Investigating Climate Change One Mystery at a Time

Bryson Mineart
Friday, August 6, 2021

This profile is a part of our consortium profile series, highlighting the people that make up the SW CASC—what inspires them, makes them passionate about their research, and gives them hope for the future. For this profile, Bryson Mineart (SW CASC communications student assistant and undergraduate student in the University of Arizona Computer Science program) interviewed SW CASC co- principal investigator, Glen MacDonald, a professor at University of California, Los Angeles in the Department of Geography with a joint appointments in Ecology and Evolutionary Biology, and the Institute of the Environment and Sustainability.

Glen MacDonald’s climate research stems from his love for solving mysteries and his joy of discovering the unknown. Glen finished his undergraduate degree in Geography at University of
California, Berkley and went on to get his masters in the same field at the University of Calgary. Glen finished his education with a Ph.D. in Botany from the University of Toronto with a minor in Geology. Glen’s research focuses on issues of long-term climatic and environmental change and the impacts of such changes on ecosystems, fire, natural resources, and human societies.

Glen did not get in to the climate field immediately. During his undergraduate degree, Glen was interested in art and history, but he quickly found that he did not have the skill in graphical art that his fellow students had. Pursuing natural resource management, Glen ended up taking an elective course in geography that concentrated on the impact humans were having on the environment. This course, combined with his love for history and his enjoyment for nature resulted in him changing majors to geography, one that focused more on climate and environmental change research. During his Ph.D. degree, Glen combined his geography knowledge with botany, where he was able to use his love for history and investigate past natural climatic variations and their impacts. Now he looks at both natural and human-caused drivers of climate change in his research.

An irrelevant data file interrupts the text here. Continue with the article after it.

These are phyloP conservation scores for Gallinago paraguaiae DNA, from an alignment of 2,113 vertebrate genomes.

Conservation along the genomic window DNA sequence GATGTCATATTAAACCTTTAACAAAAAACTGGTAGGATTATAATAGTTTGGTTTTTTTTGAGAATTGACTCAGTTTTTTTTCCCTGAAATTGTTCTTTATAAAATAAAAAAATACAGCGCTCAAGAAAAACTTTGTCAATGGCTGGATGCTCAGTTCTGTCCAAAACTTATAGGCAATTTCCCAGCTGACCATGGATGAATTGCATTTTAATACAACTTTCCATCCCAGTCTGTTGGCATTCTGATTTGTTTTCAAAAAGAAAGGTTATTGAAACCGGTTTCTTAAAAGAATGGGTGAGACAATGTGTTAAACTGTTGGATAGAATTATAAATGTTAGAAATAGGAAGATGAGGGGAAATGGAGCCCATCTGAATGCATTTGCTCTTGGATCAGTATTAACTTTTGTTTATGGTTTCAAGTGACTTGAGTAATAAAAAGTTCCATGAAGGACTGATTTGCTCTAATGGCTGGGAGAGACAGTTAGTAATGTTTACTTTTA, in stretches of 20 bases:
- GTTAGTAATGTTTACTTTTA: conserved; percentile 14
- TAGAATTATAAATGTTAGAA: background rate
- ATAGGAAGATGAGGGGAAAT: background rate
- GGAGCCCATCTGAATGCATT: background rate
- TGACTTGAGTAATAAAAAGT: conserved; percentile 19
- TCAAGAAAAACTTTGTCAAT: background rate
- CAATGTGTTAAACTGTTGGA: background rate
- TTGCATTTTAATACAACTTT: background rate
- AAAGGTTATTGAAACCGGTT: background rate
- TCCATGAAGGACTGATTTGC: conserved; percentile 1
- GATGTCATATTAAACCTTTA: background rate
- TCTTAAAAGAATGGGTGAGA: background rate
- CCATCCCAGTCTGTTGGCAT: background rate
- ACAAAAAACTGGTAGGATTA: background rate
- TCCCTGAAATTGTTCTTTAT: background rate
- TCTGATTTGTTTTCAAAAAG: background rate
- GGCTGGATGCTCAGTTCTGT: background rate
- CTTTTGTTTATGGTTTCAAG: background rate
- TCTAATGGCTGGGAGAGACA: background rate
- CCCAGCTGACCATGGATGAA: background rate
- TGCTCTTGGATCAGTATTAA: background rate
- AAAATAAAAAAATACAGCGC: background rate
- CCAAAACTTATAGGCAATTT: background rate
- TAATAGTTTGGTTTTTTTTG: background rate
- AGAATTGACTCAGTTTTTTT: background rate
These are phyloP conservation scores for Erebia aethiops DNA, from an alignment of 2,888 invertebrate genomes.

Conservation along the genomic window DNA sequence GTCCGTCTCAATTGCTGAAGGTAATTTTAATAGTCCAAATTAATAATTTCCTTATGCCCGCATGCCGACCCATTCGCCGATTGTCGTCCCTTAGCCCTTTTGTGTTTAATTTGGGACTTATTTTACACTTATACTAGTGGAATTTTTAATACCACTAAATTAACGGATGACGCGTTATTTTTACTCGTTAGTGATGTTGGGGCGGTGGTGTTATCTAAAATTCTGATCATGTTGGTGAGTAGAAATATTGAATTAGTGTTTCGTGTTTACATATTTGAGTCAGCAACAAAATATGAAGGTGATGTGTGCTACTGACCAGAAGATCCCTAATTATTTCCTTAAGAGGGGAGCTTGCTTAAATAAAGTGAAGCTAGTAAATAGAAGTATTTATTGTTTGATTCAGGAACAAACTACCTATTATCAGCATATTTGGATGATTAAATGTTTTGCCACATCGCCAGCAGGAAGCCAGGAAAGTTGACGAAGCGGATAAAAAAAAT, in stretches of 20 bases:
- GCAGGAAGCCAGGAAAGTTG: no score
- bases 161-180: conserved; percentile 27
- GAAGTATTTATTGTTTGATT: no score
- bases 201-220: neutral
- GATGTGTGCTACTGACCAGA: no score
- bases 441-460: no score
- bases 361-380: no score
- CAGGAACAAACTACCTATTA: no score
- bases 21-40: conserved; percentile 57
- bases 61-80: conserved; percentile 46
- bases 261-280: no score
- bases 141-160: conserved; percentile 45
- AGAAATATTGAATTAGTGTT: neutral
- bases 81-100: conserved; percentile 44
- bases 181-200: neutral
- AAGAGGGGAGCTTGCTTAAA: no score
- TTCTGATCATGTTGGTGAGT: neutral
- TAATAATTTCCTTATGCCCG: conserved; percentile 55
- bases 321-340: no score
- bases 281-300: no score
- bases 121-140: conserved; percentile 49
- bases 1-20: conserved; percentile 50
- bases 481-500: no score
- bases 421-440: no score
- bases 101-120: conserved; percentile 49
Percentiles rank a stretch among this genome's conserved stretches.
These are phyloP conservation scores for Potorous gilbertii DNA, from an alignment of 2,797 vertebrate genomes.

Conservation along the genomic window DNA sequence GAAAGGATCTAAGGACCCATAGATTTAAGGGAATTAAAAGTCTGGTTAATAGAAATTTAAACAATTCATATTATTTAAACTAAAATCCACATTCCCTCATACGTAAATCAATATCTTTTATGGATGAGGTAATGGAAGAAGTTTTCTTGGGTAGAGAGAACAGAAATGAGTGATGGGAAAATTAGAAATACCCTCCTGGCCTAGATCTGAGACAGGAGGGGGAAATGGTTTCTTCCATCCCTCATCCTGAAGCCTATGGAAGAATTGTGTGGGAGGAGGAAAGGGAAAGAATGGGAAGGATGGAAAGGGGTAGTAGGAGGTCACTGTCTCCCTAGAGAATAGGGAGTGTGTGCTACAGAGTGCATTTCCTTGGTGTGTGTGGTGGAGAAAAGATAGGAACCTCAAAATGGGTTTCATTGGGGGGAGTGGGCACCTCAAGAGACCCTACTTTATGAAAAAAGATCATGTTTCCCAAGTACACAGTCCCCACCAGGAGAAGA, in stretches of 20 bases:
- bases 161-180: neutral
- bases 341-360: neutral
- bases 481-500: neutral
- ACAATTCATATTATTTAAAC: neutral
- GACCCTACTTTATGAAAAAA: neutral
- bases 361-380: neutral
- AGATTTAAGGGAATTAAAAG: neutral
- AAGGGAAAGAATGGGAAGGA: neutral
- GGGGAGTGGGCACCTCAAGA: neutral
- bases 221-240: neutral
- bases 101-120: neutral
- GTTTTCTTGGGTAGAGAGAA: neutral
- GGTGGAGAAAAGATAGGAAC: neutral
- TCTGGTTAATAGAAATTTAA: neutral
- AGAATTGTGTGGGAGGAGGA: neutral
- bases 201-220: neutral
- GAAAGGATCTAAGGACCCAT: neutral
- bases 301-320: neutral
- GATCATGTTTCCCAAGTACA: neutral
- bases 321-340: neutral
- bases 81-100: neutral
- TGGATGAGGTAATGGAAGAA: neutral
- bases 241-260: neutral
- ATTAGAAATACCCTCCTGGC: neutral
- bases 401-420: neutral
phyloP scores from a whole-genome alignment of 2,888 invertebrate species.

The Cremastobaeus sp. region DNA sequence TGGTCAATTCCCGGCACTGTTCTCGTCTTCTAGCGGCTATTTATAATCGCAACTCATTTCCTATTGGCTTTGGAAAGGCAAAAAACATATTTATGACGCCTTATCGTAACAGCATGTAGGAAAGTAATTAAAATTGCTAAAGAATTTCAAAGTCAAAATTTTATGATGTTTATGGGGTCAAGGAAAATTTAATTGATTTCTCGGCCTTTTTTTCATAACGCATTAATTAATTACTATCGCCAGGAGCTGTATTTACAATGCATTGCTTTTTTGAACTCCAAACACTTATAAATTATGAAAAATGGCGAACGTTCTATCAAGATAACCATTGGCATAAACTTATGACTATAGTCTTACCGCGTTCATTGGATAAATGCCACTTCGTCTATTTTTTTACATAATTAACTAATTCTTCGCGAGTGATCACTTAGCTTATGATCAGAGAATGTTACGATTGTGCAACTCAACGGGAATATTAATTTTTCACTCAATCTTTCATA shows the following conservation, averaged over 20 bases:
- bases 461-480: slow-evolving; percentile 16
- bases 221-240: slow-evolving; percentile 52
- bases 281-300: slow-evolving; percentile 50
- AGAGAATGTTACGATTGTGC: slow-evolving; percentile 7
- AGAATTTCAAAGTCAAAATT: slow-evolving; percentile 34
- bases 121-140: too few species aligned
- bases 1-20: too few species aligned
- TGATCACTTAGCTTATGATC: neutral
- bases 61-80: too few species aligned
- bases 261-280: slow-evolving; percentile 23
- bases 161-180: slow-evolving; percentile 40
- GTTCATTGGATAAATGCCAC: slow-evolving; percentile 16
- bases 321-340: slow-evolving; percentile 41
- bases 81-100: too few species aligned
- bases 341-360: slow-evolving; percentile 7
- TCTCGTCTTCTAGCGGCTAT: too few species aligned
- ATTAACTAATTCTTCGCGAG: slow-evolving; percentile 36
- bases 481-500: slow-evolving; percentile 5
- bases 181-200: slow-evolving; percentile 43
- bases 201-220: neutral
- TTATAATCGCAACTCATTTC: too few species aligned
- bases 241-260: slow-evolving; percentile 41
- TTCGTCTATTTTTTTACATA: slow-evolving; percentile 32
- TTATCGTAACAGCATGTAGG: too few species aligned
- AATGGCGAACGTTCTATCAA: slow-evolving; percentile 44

Throughout his career, Glen has worked with a variety of natural resource managers from different agencies and organizations. He has worked with USGS and the National Park Service, mostly in Southern California. Glen has also worked on various US Forest Service lands in California and Utah. Glen has also worked on US Navy lands. Some US Navy bases are in coastal wetlands which allows for the land to be protected and accessed for research. Bases such as at Seal Beach have wildlife research facilities staffed by US Fish and Wildlife personnel that allow staff members to conduct important conservation research.

Glen’s passion for solving puzzles is what drives his passion for his research. A part of his mind is always focused on filling in the blanks, whether he is working in his office or out in the field. Glen hopes that the work he and his colleagues are doing is really making a difference for the environment and humanity, which is also a driving factor for his research. Aside from his own personal work, Glen wants to motivate his students for successful futures in climate conservation, and to develop the teamwork needed for the betterment of the planet and the species that reside here.

When thinking about the future under climate change, Glen remains confident in the resiliency of nature, as well as the growth in knowledge by the public concerning climate change. Regardless of an education relating to the environment, more and more information is being made available for the public to see the real impacts that humans are having on the environment. Glen sees this increase in knowledge as a growing hope for the planet and as an increase in the likelihood for mutual action to take place. Additionally, Glen knows that nature has great potential to persist because of its resiliency--there may be change, but it will still live on.